With your forbearance, I shall recount an important and long-ago but poorly noted interlude in Arkansas and American history in which I was a callow spectator. It involved the soon-to-be assassinated president of the United States, an aged leftist hillbilly in the Arkansas Ozarks, the hillbilly’s adoring daughter, the governor of Arkansas and assorted politicians and journalists.
Those events of 58 years ago offer a good lesson and perhaps an antidote to the craziness that afflicts Arkansas and the nation this spring. I refer to the revival of so many old conspiracy myths that, at least since the Red Summer at the end of World War I, sometimes plagued but more often only enlivened the body politic. You know: The socialists/communists are coming.
They are coming for your guns. They are driving working people into unions to destroy capitalism and freedom; erasing history by banishing memorials to heroes like Robert E. Lee who betrayed the nation; trying to steal elections from Donald Trump; ennobling Black people at the expense of others; and teaching schoolchildren racial theories to make them hate America.
You heard all those plots from the lips of Arkansas legislators and Trump Republicans everywhere this spring as they passed laws to protect memorials to defenders of slavery, stop teachers from talking about the role of race and discrimination in Arkansas and American history, reverse the easy access to the ballot that produced a historic tide of votes during the pandemic of 2020 (adding 11 million votes, by the way, to Trump’s total from 2016), and even prevent transgender youngsters from getting medical assistance, which socialists are supposed to believe they should be able to get.
Too much there to refute, so little space. Let it suffice that you will be hard-pressed to round up 10 real socialists in Arkansas, from the ivory towers to the hills and swamps. But let’s think only about the biggest absurdity — the horror of talking about race or any other form of bias in classes where kids are supposed to learn history. It arises from fury around the discovery of the latest — critical race theory or The 1619 Project — of thousands of ideas postulated by academicians, educators and failed commanders about how the lineage, successes and failures of nations and states should be treated by teachers and historical writers. The owner of the Arkansas Democrat-Gazette and other newspapers was so scared of the race-theory plot that he humiliated himself and his publications by using his $25 million gift to the University of North Carolina to try to stop the school from hiring a Pulitzer Prize-winning journalist because she supported the idea of emphasizing race in history studies.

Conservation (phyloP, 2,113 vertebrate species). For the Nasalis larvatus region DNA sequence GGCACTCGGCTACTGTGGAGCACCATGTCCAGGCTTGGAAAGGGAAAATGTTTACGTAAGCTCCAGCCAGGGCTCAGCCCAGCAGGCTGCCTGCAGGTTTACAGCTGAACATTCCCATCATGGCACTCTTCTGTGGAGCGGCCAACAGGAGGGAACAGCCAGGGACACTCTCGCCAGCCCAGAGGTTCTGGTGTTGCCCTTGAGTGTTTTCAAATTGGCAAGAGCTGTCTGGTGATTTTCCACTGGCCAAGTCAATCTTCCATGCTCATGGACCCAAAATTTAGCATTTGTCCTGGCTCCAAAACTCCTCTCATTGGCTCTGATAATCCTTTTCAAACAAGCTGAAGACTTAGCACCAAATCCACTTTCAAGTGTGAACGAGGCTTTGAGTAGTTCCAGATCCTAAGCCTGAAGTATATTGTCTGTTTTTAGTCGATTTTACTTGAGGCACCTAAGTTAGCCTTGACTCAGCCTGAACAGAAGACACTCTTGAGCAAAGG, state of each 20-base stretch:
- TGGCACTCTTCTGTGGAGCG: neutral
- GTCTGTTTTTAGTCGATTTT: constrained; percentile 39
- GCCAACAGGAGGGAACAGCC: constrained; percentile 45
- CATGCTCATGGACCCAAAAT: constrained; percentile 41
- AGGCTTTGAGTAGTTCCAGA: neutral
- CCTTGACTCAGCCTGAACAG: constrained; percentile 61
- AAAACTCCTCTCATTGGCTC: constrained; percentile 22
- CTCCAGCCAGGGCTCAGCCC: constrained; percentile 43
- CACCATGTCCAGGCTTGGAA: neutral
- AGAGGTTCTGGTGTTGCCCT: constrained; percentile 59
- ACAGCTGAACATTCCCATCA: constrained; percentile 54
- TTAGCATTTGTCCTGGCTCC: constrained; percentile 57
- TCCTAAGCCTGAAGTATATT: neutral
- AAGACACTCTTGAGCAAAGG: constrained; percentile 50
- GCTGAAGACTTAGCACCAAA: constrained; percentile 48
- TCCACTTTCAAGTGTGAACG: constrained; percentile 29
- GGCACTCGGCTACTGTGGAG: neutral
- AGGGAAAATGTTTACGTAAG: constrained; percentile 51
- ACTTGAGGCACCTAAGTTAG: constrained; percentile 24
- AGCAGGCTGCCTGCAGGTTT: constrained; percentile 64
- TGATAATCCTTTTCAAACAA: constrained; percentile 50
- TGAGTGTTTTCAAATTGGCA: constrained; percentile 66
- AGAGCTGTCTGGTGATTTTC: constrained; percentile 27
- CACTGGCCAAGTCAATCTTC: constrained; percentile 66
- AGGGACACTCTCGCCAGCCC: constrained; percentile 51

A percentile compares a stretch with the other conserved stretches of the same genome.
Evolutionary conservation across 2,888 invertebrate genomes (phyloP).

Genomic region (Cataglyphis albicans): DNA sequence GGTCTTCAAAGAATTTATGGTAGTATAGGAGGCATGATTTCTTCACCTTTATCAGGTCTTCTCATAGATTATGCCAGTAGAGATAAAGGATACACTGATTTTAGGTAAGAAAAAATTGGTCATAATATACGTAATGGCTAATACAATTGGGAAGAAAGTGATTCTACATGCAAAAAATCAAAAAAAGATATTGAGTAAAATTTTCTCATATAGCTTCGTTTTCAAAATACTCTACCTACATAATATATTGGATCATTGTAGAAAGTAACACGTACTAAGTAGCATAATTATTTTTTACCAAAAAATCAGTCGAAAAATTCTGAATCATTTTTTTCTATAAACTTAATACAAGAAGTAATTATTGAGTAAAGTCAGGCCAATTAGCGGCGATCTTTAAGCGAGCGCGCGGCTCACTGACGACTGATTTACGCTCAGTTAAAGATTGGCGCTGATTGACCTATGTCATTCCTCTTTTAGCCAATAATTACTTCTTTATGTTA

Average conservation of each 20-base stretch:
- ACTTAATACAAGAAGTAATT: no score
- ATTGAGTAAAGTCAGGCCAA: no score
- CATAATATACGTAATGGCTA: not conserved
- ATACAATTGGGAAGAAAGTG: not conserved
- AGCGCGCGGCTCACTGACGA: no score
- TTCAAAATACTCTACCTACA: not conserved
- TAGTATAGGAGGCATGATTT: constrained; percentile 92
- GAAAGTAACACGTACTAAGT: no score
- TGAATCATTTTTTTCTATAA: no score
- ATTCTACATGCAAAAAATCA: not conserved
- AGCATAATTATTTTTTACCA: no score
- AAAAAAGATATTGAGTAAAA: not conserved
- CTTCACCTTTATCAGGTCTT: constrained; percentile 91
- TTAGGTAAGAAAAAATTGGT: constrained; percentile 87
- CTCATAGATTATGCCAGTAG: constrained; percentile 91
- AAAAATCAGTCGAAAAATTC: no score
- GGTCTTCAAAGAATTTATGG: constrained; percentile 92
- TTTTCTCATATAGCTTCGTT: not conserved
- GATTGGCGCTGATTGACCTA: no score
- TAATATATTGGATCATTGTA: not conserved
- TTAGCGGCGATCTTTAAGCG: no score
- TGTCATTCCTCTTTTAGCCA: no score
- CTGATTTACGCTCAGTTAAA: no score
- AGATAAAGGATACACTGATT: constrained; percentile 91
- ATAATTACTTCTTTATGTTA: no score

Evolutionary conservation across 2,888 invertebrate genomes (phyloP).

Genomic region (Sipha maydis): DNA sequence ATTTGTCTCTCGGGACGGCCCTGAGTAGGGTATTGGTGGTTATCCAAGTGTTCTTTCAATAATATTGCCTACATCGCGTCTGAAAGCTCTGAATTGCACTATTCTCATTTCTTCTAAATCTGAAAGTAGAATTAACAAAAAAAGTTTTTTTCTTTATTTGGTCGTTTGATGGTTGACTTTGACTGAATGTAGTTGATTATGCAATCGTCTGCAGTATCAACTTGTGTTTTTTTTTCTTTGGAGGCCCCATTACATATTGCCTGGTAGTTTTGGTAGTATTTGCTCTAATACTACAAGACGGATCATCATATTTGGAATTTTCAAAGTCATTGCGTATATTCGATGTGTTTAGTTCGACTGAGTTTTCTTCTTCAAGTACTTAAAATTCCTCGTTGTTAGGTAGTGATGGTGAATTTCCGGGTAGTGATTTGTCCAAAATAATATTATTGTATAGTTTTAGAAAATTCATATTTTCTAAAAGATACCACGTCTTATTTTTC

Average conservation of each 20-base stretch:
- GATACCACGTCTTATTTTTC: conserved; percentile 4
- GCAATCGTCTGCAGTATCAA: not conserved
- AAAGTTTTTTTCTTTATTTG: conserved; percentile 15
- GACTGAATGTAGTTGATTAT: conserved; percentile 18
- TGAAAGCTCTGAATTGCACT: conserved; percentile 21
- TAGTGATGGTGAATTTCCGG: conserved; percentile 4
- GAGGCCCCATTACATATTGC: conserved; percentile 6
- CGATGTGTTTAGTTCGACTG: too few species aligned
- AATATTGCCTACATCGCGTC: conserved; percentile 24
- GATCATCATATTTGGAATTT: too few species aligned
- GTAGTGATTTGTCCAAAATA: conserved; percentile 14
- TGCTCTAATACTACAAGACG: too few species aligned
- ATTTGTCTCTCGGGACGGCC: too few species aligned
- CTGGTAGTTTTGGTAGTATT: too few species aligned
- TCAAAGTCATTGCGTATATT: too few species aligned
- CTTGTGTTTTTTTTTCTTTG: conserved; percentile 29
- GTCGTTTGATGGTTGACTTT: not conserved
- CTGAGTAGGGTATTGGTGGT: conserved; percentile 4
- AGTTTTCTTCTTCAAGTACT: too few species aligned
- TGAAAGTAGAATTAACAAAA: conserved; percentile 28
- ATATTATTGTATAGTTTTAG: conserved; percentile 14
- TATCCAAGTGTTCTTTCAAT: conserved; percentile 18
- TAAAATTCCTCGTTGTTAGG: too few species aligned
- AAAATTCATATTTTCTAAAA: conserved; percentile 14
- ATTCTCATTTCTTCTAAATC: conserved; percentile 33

Southerners horrified by critical race theory and the idea of recognizing the introduction of slavery to America as somehow important could profit by reading a few books by Arkansas’s own historians, including the greatest one, C. Vann Woodward, the author of “The Strange Career of Jim Crow.”
America is not alone among nations or peoples plagued or driven by some form of nationalism or chauvinism, whether it is race, tribe, nationality, religion or mere class. It is embedded in the history of every nation and its wars, declines and advances. America is unique, not because it exploited slavery and conquered, killed or expelled Native Americans, but because it was founded on the idea of the equality of everyone on Earth and uniquely across two centuries advanced steadily toward that ideal and also fought to guarantee human rights to people in other lands.
But this was to be about Bonnie and Jack, so let’s get to the story.
In the summer of 1963, President John F. Kennedy, the “Jack” of our tale, faced the second climactic juncture of his brief presidency, after the Cuban missile crisis. He had narrowly won the presidency in 1960 by only vaguely championing civil rights and carried most of the South because he had put a Southerner, Texas Sen. Lyndon B. Johnson, on the ticket with him. One of his opponents, the candidate of the National States Rights Party in several states, was the governor of Arkansas, Orval E. Faubus, who got 45,000 votes.
By the early fall of 1963, the slow pace of Southern school integration had come to a standstill. Kennedy had introduced a weak civil rights bill in January but it was going nowhere. The voting rights marches and demonstrations in the Deep South were producing nothing but violence against Blacks and their occasional white allies. In early September white supremacists bombed the 16th Street Baptist Church in Birmingham, Alabama, killing four Black girls and injuring 14 people. Police killed two other children trying to disperse the angry crowd. In Little Rock, the infamous Birmingham police chief, Theophilus Eugene “Bull” Connor, urged a crowd of white supremacists to use force — dogs, fire hoses or whatever, as he had at Birmingham — to stop Black people from integrating any place in Arkansas.